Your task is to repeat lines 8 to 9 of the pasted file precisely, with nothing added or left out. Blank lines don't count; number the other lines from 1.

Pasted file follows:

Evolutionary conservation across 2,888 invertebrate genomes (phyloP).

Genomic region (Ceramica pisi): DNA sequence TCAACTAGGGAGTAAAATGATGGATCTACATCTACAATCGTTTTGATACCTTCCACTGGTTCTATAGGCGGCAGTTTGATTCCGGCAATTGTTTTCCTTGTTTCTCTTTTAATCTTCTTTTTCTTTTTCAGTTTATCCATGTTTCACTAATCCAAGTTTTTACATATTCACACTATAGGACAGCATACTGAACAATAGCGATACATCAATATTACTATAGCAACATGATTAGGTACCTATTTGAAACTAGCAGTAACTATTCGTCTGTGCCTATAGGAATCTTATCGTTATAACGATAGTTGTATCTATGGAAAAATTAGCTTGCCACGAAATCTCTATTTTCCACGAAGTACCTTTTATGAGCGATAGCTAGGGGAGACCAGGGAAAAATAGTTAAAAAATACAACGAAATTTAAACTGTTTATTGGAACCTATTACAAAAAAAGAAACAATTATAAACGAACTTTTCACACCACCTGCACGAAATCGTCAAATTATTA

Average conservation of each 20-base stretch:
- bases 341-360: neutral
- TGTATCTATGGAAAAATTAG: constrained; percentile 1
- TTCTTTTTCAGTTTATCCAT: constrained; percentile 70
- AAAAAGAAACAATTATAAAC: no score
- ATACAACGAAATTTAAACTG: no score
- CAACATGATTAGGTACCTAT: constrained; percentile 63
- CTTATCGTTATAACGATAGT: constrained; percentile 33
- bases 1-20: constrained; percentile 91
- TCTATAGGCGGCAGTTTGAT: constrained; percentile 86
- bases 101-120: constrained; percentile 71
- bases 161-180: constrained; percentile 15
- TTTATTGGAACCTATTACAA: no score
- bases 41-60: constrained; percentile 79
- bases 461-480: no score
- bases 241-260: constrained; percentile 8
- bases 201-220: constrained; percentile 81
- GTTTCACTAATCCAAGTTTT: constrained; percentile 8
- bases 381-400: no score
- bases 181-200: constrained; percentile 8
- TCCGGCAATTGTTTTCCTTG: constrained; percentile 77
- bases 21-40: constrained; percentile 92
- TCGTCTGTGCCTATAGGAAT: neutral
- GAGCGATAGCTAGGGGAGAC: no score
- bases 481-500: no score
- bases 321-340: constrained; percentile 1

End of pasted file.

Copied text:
- ATACAACGAAATTTAAACTG: no score
- CAACATGATTAGGTACCTAT: constrained; percentile 63